Writing is hard. As I sit staring at this blog, desperately in need of a post, that's the thought that I keep circling around and returning to, like a moth to a flame, like an endless loop in a computer program in need of a bug fix.
And it's not for a want of ideas. I have plenty of interesting ideas to write about. Lots of great topics pop into my head, inspired by all kinds of things. These great ideas usually pop up when I'm busy doing something else, it seems: elbow-deep in dishes, editing a manuscript, driving in heavy traffic, drifting off to sleep. So maybe I'll leave myself a voice message or write a note on a scrap of paper and then when it comes tie to sit down and really dig in? Poof! It's nowhere to be found.
Yep. Like right now.
I've decided that I'm a wonderful thinker of thoughts--a better thinker than writer, it would seem. After recently leaving my job as a magazine editor and decreasing the number of outside blogs that I'm contributing to, I thought it would be that much easier to do this writing, the writing that I would always put off, the writing that I wanted to do but would put off for a want of time. But, ironically, that is not the case. I think I'm a victim of poor organization, in all of its magical and mystical forms.
Disorganization is my great hidden sin. It is enmeshed in all parts of my life, from the vast swaths of paper, physical objects I just can't live without, clothes that I might wear again, accessories, lipglosses that aren't just right. Digital clutter. And office supplies.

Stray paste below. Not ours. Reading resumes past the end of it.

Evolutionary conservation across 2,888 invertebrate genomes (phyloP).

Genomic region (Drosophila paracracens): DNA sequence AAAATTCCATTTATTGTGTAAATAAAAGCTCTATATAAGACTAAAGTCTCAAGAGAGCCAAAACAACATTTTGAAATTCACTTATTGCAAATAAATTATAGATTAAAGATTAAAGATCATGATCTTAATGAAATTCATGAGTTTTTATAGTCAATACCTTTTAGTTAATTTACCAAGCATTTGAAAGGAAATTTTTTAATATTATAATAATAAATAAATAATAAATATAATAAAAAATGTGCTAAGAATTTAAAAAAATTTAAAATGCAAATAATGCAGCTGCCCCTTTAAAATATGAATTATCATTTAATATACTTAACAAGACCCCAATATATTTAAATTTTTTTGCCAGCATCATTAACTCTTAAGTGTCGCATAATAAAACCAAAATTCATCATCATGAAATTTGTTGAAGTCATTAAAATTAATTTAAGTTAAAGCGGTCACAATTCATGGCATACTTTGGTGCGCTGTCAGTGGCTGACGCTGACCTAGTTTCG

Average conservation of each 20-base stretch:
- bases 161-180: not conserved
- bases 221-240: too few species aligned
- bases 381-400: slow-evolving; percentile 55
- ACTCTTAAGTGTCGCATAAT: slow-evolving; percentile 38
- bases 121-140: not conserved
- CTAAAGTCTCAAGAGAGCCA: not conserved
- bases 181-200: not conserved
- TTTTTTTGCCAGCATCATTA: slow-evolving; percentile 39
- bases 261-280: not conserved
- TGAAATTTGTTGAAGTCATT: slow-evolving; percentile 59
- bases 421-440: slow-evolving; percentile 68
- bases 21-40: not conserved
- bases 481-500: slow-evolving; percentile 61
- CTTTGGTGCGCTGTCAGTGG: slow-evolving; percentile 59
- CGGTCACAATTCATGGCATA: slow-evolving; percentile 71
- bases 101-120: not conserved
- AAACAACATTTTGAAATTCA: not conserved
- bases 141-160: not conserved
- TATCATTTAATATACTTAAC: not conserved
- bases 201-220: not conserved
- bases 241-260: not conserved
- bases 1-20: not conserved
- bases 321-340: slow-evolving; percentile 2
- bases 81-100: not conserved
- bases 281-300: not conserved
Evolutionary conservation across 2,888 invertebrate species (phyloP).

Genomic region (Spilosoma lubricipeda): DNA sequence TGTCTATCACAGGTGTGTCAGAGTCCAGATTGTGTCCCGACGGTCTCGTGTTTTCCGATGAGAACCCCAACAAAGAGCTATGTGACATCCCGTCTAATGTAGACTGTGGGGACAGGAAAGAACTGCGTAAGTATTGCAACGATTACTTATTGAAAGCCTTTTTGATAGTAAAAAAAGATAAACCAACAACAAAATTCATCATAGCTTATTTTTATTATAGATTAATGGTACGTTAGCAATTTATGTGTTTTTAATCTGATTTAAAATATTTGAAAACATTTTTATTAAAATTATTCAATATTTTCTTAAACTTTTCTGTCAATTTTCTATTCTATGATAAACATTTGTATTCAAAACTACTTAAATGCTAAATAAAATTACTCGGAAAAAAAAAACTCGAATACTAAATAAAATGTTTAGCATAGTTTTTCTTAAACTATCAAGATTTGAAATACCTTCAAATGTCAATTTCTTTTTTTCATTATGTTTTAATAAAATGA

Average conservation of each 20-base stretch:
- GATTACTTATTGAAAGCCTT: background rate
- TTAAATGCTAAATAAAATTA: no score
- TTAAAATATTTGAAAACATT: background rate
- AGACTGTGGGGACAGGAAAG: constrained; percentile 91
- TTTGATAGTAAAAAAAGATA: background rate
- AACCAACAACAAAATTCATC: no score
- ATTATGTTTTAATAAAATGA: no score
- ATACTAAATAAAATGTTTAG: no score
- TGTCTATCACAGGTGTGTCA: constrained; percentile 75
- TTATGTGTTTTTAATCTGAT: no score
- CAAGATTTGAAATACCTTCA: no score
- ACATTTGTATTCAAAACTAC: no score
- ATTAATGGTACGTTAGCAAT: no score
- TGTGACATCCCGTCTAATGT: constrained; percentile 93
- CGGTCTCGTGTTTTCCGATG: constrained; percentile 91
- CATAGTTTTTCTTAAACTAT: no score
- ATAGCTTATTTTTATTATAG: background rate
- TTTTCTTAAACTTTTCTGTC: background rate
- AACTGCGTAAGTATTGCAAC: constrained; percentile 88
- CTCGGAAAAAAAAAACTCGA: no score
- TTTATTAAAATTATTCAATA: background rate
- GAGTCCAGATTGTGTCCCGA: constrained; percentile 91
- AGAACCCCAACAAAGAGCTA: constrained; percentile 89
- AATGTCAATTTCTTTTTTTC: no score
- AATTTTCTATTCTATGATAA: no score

Don't get me wrong, I'm no hoarder; I don't have piles carved out through the flotsam and jetsam in my house. Occasionally I feel I have to do this in my head, and also through my computer files. When I'm not on a rigid schedule, I'm faced with this disorganization of my own design. It stops me from being productive. So I'm dealing with the clutter, one tiny piece at a time.
I'm also filling up on inspiration. Recently, I saw a link to a TED Talk Elizabeth Gilbert gave back in 2009, where she discussed her anxiety at putting out her 2nd book after the success of her 1st. In summary, she discussed a time when it was thought that genius moved through a person; not that it generated from within that person. Takes some of the onus, the responsibility for the muse off the shoulders of the artist. She also mentions a conversation she had with a musician friend of hers, a famous songwriter and performer, who had the inspiration for a great song while driving. Frustrated and knowing that he'd never remember the song, he basically sent up a prayer; asked that if that inspiration really was for him? Maybe it needed to be delivered at a better time.
I'm going to keep chipping away at that disorganization, get my house (physical and digital) in order. Maybe some yoga and meditating to clear out the cobwebs, boost my focus. How do you think of your "muse," your inspiration? What do you do when
the creative power moves through you and you feel as though you can't